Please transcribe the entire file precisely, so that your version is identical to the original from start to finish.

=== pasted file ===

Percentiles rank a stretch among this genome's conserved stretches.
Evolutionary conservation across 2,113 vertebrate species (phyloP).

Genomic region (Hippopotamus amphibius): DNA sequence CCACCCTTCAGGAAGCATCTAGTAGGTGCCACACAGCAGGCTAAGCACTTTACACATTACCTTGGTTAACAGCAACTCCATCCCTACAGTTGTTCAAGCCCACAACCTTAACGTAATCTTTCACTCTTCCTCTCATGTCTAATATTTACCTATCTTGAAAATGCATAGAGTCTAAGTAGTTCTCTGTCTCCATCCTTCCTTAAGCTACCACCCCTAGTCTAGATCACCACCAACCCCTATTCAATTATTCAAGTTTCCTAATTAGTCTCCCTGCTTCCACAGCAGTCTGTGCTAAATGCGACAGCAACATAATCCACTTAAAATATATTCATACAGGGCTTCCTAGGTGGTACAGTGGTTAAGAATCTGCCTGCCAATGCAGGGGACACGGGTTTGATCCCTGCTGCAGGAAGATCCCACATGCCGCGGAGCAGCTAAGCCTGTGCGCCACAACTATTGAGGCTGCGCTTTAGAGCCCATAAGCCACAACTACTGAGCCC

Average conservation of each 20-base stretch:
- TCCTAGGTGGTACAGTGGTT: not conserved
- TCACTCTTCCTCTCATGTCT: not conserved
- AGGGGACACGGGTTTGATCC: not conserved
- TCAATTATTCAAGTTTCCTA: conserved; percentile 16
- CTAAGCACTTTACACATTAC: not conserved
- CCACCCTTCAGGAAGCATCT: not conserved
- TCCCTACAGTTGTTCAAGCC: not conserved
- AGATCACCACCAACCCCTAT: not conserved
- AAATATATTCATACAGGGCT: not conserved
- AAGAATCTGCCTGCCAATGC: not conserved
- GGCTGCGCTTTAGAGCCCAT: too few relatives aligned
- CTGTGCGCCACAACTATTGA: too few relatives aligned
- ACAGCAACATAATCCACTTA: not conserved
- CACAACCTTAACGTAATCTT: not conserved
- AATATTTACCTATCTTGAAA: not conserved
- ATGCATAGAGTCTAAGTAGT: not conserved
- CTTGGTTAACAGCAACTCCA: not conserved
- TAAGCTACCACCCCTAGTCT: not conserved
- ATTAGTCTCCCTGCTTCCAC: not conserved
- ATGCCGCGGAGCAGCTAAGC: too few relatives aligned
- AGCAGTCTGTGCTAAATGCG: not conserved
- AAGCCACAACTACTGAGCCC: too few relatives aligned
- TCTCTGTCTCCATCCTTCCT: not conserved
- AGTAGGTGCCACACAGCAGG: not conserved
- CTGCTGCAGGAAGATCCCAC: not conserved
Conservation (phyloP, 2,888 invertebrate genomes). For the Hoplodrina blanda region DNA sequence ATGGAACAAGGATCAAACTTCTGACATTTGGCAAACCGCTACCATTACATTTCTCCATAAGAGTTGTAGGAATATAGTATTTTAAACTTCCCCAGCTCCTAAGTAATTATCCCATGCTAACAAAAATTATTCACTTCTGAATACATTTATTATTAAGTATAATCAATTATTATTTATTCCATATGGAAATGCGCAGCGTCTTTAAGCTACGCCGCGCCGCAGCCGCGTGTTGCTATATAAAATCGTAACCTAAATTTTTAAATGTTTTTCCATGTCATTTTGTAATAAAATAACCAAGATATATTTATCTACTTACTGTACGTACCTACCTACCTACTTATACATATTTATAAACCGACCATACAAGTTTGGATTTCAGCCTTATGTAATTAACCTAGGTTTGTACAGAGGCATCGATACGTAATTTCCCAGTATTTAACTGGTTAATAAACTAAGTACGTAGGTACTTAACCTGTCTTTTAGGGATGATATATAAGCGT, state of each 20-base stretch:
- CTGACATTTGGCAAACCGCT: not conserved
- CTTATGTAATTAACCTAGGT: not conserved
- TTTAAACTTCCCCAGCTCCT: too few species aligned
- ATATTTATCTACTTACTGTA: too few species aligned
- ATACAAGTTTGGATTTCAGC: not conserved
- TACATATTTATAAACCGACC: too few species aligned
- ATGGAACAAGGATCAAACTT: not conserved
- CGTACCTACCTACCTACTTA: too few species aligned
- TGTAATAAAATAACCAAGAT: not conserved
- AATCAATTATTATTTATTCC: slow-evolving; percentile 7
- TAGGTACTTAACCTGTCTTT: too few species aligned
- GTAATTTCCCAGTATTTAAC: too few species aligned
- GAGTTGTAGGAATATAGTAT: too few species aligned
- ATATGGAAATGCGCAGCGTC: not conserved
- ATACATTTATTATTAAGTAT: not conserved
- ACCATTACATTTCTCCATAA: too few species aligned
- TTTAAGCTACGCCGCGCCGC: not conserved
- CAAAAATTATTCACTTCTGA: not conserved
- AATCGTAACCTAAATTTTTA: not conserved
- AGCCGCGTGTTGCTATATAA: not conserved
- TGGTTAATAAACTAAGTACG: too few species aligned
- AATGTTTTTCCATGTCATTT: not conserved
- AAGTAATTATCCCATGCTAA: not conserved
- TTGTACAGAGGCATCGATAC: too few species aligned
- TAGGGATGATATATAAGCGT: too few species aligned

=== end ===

Percentiles rank a stretch among this genome's conserved stretches.
Evolutionary conservation across 2,113 vertebrate species (phyloP).

Genomic region (Hippopotamus amphibius): DNA sequence CCACCCTTCAGGAAGCATCTAGTAGGTGCCACACAGCAGGCTAAGCACTTTACACATTACCTTGGTTAACAGCAACTCCATCCCTACAGTTGTTCAAGCCCACAACCTTAACGTAATCTTTCACTCTTCCTCTCATGTCTAATATTTACCTATCTTGAAAATGCATAGAGTCTAAGTAGTTCTCTGTCTCCATCCTTCCTTAAGCTACCACCCCTAGTCTAGATCACCACCAACCCCTATTCAATTATTCAAGTTTCCTAATTAGTCTCCCTGCTTCCACAGCAGTCTGTGCTAAATGCGACAGCAACATAATCCACTTAAAATATATTCATACAGGGCTTCCTAGGTGGTACAGTGGTTAAGAATCTGCCTGCCAATGCAGGGGACACGGGTTTGATCCCTGCTGCAGGAAGATCCCACATGCCGCGGAGCAGCTAAGCCTGTGCGCCACAACTATTGAGGCTGCGCTTTAGAGCCCATAAGCCACAACTACTGAGCCC

Average conservation of each 20-base stretch:
- TCCTAGGTGGTACAGTGGTT: not conserved
- TCACTCTTCCTCTCATGTCT: not conserved
- AGGGGACACGGGTTTGATCC: not conserved
- TCAATTATTCAAGTTTCCTA: conserved; percentile 16
- CTAAGCACTTTACACATTAC: not conserved
- CCACCCTTCAGGAAGCATCT: not conserved
- TCCCTACAGTTGTTCAAGCC: not conserved
- AGATCACCACCAACCCCTAT: not conserved
- AAATATATTCATACAGGGCT: not conserved
- AAGAATCTGCCTGCCAATGC: not conserved
- GGCTGCGCTTTAGAGCCCAT: too few relatives aligned
- CTGTGCGCCACAACTATTGA: too few relatives aligned
- ACAGCAACATAATCCACTTA: not conserved
- CACAACCTTAACGTAATCTT: not conserved
- AATATTTACCTATCTTGAAA: not conserved
- ATGCATAGAGTCTAAGTAGT: not conserved
- CTTGGTTAACAGCAACTCCA: not conserved
- TAAGCTACCACCCCTAGTCT: not conserved
- ATTAGTCTCCCTGCTTCCAC: not conserved
- ATGCCGCGGAGCAGCTAAGC: too few relatives aligned
- AGCAGTCTGTGCTAAATGCG: not conserved
- AAGCCACAACTACTGAGCCC: too few relatives aligned
- TCTCTGTCTCCATCCTTCCT: not conserved
- AGTAGGTGCCACACAGCAGG: not conserved
- CTGCTGCAGGAAGATCCCAC: not conserved
Conservation (phyloP, 2,888 invertebrate genomes). For the Hoplodrina blanda region DNA sequence ATGGAACAAGGATCAAACTTCTGACATTTGGCAAACCGCTACCATTACATTTCTCCATAAGAGTTGTAGGAATATAGTATTTTAAACTTCCCCAGCTCCTAAGTAATTATCCCATGCTAACAAAAATTATTCACTTCTGAATACATTTATTATTAAGTATAATCAATTATTATTTATTCCATATGGAAATGCGCAGCGTCTTTAAGCTACGCCGCGCCGCAGCCGCGTGTTGCTATATAAAATCGTAACCTAAATTTTTAAATGTTTTTCCATGTCATTTTGTAATAAAATAACCAAGATATATTTATCTACTTACTGTACGTACCTACCTACCTACTTATACATATTTATAAACCGACCATACAAGTTTGGATTTCAGCCTTATGTAATTAACCTAGGTTTGTACAGAGGCATCGATACGTAATTTCCCAGTATTTAACTGGTTAATAAACTAAGTACGTAGGTACTTAACCTGTCTTTTAGGGATGATATATAAGCGT, state of each 20-base stretch:
- CTGACATTTGGCAAACCGCT: not conserved
- CTTATGTAATTAACCTAGGT: not conserved
- TTTAAACTTCCCCAGCTCCT: too few species aligned
- ATATTTATCTACTTACTGTA: too few species aligned
- ATACAAGTTTGGATTTCAGC: not conserved
- TACATATTTATAAACCGACC: too few species aligned
- ATGGAACAAGGATCAAACTT: not conserved
- CGTACCTACCTACCTACTTA: too few species aligned
- TGTAATAAAATAACCAAGAT: not conserved
- AATCAATTATTATTTATTCC: slow-evolving; percentile 7
- TAGGTACTTAACCTGTCTTT: too few species aligned
- GTAATTTCCCAGTATTTAAC: too few species aligned
- GAGTTGTAGGAATATAGTAT: too few species aligned
- ATATGGAAATGCGCAGCGTC: not conserved
- ATACATTTATTATTAAGTAT: not conserved
- ACCATTACATTTCTCCATAA: too few species aligned
- TTTAAGCTACGCCGCGCCGC: not conserved
- CAAAAATTATTCACTTCTGA: not conserved
- AATCGTAACCTAAATTTTTA: not conserved
- AGCCGCGTGTTGCTATATAA: not conserved
- TGGTTAATAAACTAAGTACG: too few species aligned
- AATGTTTTTCCATGTCATTT: not conserved
- AAGTAATTATCCCATGCTAA: not conserved
- TTGTACAGAGGCATCGATAC: too few species aligned
- TAGGGATGATATATAAGCGT: too few species aligned